Simone Biles ties world gymnastics championships medal record, leads U.S. one-two

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STUTTGART, Germany — Simone Biles would lose count of her world gymnastics championships medals if she wasn’t reminded of the number at nearly every interview stop in the mixed zone.

“I never think of medal counts or anything,” she said after winning her record-tying 23rd medal and record-extending 17th gold in the vault final on Saturday, the penultimate day of worlds. “I let everyone else do the counting for me.

“I couldn’t tell you how many I have if you didn’t tell me already.”

Biles was joined on the vault podium by Jade Carey, who earned her second vault silver in three years despite taking a large step out of the central landing area on her second vault.

Biles performed exquisite vaults — a Cheng and an Amanar — with just small hops on each landing. The scores — 15.333 and 15.466 — were the highest of the 16 total vaults performed by the eight women in the final. She chose not to throw her eponymous vault that carries more difficulty.

Later Saturday, Biles finished fifth on uneven bars, her weakest event, with the same score that earned her silver last year. Belgian Nina Derwael repeated as world champ. American Sunisa Lee earned her first individual world medal — a silver.

“I couldn’t be more happy,” Biles said of her day. “I’m not even mad about [bars]. I knew going into today there was a very slim chance that I would even medal.”

Biles can still break her tie with 1990s Belarusian Vitaly Scherbo for the total medals record Sunday on the balance beam or the floor exercise, the last two finals. She is the favorite on both events.

Biles has said she is 99 percent sure these will be her final worlds. That would set up the Tokyo Games to be her final competition.

“I never think, oh, this could be my last,” she said. “I kind of cherish the moment.”

In other events Saturday, French gymnast Samir Ait Said, who gruesomely broke his leg on a Rio Olympic vault landing, qualified for the Tokyo Games by earning the last available spot from the still rings final.

Said, whose father died in February, earned bronze and knocked Greek Olympic still rings champion Eleftherios Petrounias off the podium and out of an automatic Olympic spot. Petrounias can still qualify for the Olympics via another route next year. Turkey’s Ibrahim Colak took gold, his nation’s first world title.

Brit Max Whitlock earned his third world title on pommel horse. Whitlock will go to Tokyo looking to become the first repeat Olympic pommel horse champion in 40 years.

Carlos Yulo became the first Filipino gymnast to win a world title, prevailing on floor by one tenth. Yulo, 19, became the first Filipino medalist when he earned floor bronze last year.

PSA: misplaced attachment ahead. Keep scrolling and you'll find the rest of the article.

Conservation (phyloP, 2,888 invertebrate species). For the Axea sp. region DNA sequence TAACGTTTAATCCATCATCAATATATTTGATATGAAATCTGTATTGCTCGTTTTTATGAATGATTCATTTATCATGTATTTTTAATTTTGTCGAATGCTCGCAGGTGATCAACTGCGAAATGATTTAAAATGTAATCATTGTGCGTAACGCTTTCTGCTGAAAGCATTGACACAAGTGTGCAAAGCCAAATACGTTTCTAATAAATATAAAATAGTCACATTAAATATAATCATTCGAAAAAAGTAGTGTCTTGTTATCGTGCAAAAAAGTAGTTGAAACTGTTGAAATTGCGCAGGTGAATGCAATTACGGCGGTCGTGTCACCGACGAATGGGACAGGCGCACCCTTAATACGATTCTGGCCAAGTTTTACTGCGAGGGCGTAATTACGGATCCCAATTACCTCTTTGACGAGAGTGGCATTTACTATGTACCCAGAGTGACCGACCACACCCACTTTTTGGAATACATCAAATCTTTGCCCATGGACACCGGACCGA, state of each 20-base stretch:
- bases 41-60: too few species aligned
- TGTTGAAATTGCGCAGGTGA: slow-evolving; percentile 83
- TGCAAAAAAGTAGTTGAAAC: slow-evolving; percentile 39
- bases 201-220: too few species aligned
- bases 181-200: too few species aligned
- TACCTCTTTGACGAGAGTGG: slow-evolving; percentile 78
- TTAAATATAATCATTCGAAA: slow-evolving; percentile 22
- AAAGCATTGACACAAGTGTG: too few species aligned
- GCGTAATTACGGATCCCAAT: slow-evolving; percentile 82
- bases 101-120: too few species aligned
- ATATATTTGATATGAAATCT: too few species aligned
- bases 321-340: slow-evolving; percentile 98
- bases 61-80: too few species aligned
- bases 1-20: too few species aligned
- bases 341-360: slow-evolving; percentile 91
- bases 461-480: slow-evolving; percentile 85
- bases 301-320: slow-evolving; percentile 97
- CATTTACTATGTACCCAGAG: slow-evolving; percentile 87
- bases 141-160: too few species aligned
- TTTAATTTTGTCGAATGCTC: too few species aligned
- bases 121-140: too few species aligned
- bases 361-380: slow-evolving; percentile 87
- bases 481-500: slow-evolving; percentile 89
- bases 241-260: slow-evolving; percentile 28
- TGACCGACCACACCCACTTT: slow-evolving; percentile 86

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GYM WORLDS: TV Schedule | Finals Results

Beach volleyball player’s dog becomes social media sensation

Mathias Berntsen
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Norwegian beach volleyball player Mathias Berntsen‘s dog, Kiara, captivated social media this weekend.

A video of Kiara peppering with Berntsen and a pair across the net on a grass field spread from Berntsen’s Instagram across platforms. Kiara now has 12,000 Instagram followers, more than twice the total of Berntsen.

Berntsen, 24, is one half of Norway’s second-best beach volleyball team.

He and partner Hendrik Mol are ranked 45th in the world and well outside the Tokyo Olympic picture (24 teams go to the Games), but could get in the mix depending on how qualification is amended once sports resume.

Berntsen and his cousin Mol are part of a group called the Beach Volley Vikings. Mol’s younger brother, Anders, and family friend Christian Sorum are the world’s top-ranked team (profiled here).

MORE: Beach volleyball players fly to Australia, learn event is canceled

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FIFA rules on Olympic men’s soccer tournament age eligibility

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For the first time since 1988, some 24-year-olds will be eligible for the Olympic men’s soccer tournament without using an over-age exception.

FIFA announced Friday that it will use the same age eligibility criteria for the Tokyo Olympics in 2021 that it intended to use in 2020 — that players born on or after Jan. 1, 1997 are eligible, plus three over-age exceptions. FIFA chose not to move the birthdate deadline back a year after the Olympics were postponed by one year.

Olympic men’s soccer tournaments have been U-23 events — save those exceptions — since the 1992 Barcelona Games. In 1984 and 1988, restrictions kept European and South American players with World Cup experience ineligible. Before that, professionals weren’t allowed at all.

Fourteen of the 16 men’s soccer teams already qualified for the Games using players from under-23 national teams. The last two spots are to be filled by CONCACAF nations, potentially the U.S. qualifying a men’s team for the first time since 2008.

The U.S.’ biggest star, Christian Pulisic, and French superstar Kylian Mbappe were both born in 1998 and thus would have been under the age limit even if FIFA moved the deadline to Jan. 1, 1998.

Perhaps the most high-profile player affected by FIFA’s decision is Brazilian forward Gabriel Jesus. The Manchester City star was born April 3, 1997, and thus would have become an over-age exception if FIFA pushed the birthdate rule back a year.

Instead, Brazil could name him to the Olympic team and still keep all of its over-age exceptions.

However, players need permission from their professional club teams to play in the Olympics, often limiting the availability of stars.

MORE: Noah Lyles details training near woods, dog walkers

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